Receiving the Ten Commandments (image)

Painting by Wang Suda 王肅達 (1910-1963),
Copyright by the Catholic University Peking, China

Text under painting translated from Literary Chinese into English:
Receiving the Ten Commandments
The Greatest of the Ten Commandments is to love the Lord and love others

Image taken from Chinese Christian Posters . For more information on the “Ars Sacra Pekinensis” school of art, see this article , for other artworks of that school in TIPs, see here.

Sending the Disciples to Preach (image)

Painting by Wang Suda 王肅達 (1910-1963),
Copyright by the Catholic University Peking, China

Text under painting translated from Literary Chinese into English:
Sending the Disciples to Preach
The harvest is plentiful, but the workers are few. Ask the Lord of the harvest, therefore, to send out workers into his harvest field.

Image taken from Chinese Christian Posters . For more information on the “Ars Sacra Pekinensis” school of art, see this article , for other artworks of that school in TIPs, see here.

The Ninth Commandment (image)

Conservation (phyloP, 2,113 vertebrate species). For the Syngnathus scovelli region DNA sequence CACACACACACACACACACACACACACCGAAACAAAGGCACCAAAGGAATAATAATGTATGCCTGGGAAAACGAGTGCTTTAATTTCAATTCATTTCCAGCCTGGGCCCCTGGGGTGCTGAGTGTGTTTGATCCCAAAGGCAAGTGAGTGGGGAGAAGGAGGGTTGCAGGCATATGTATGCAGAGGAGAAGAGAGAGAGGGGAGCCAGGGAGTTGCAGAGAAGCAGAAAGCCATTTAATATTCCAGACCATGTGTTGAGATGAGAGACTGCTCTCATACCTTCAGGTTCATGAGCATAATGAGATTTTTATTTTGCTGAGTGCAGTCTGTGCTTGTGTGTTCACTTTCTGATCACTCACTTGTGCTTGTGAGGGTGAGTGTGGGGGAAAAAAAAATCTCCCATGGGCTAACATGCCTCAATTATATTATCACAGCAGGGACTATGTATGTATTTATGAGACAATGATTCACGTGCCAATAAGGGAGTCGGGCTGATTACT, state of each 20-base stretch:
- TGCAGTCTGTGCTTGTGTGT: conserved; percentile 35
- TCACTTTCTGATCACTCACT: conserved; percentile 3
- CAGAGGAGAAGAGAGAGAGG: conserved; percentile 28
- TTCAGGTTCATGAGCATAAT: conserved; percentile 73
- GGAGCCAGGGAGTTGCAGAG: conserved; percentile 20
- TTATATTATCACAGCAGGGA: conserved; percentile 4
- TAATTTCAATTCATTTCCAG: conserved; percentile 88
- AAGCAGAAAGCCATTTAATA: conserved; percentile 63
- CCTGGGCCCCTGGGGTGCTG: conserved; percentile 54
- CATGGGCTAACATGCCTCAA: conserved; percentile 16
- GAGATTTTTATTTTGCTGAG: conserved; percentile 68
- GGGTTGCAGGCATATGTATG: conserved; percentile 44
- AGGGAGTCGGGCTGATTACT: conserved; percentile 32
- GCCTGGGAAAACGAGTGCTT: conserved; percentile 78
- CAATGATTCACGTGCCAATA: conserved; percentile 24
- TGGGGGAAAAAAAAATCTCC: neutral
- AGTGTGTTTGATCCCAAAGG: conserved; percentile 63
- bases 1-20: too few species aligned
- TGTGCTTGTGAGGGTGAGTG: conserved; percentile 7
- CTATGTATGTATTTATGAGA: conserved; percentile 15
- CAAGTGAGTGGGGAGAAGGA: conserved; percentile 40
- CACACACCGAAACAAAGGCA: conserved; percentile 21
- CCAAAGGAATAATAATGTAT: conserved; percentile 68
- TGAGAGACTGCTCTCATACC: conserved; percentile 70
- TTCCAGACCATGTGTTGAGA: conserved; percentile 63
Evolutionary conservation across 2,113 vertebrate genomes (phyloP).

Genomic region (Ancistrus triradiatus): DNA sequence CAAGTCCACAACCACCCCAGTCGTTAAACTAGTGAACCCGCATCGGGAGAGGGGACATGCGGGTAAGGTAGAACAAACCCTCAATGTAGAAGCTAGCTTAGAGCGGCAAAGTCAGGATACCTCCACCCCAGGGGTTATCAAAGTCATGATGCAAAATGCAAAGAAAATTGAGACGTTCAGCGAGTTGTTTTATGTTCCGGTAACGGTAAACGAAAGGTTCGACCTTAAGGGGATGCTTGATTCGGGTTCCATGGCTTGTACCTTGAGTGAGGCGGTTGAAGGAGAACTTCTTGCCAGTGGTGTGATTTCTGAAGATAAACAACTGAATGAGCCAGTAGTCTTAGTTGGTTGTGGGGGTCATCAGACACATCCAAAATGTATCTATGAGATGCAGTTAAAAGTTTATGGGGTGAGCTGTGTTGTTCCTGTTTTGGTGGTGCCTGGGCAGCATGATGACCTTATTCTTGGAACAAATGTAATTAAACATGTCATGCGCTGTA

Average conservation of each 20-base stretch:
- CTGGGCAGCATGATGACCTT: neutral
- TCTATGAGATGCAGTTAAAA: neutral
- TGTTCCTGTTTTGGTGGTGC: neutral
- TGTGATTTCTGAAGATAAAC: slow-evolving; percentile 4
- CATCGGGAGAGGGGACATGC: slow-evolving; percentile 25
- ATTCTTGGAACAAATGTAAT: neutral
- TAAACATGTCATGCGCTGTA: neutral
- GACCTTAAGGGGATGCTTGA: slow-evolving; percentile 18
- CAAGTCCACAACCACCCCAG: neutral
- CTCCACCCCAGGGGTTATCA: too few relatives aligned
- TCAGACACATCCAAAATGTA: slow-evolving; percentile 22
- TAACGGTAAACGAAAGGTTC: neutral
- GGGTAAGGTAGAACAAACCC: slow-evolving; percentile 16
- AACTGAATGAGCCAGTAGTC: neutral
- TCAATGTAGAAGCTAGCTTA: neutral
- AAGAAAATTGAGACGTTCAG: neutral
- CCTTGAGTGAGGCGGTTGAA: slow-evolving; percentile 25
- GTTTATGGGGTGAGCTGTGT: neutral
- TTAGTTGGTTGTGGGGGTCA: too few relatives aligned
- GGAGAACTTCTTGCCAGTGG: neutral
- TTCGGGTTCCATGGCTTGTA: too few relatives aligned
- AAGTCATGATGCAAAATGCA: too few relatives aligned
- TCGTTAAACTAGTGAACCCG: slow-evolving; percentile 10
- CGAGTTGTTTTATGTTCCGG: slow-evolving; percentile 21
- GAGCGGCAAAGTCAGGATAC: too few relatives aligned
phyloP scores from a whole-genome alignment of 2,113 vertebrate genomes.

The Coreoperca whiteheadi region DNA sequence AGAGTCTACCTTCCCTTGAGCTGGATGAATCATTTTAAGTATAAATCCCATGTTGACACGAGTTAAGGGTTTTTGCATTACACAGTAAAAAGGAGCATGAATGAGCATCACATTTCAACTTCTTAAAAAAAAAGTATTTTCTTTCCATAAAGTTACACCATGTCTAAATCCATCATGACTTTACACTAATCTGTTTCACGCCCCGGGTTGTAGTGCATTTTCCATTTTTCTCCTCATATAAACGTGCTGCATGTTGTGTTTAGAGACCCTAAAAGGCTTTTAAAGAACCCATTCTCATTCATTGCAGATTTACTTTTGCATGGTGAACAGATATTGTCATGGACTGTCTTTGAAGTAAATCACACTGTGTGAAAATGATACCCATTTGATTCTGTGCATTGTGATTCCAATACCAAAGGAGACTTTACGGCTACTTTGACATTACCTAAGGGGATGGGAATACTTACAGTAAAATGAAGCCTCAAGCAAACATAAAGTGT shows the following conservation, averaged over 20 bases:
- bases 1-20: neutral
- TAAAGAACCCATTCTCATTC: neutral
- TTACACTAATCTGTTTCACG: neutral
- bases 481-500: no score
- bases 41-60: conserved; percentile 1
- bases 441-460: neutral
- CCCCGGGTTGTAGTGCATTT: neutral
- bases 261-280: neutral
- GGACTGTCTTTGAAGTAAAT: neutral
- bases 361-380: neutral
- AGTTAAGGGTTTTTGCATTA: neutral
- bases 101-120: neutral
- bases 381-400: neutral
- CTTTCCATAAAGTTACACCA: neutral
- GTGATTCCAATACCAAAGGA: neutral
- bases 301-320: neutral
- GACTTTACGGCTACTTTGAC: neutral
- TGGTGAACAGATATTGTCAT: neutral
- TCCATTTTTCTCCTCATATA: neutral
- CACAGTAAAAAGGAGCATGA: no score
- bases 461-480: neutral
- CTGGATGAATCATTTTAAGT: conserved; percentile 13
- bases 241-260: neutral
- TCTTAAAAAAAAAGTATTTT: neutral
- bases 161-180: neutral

Painting by Wang Suda 王肅達 (1910-1963),
Copyright by the Catholic University Peking, China

Text under painting translated from Literary Chinese into English:
The Ninth Commandment
John criticizes the King for marrying his younger brother’s wife

Image taken from Chinese Christian Posters . For more information on the “Ars Sacra Pekinensis” school of art, see this article , for other artworks of that school in TIPs, see here.

wild ox (unicorn)

The Hebrew that is translated in most English versions as “wild ox” was translated by the Ancient Greek Septuagint translation as μονόκερως (monókeros) or “unicorn.”

Bibles in the Protestant tradition also used an equivalent of that translation up into the early 20th century. This includes translations like the English King James Version/Authorised Version (unicorn), the German translation by Luther (up to and including the revision of 1912) (Einhorn), or the Swedish Charles XII Bible of 1686 (enhörningen).

Since translations of the Orthodox traditions tend to follow the Septuagint (see above), they also use an equivalent of “unicorn,” such as the Russian Synod translation with единорог (yedinorog).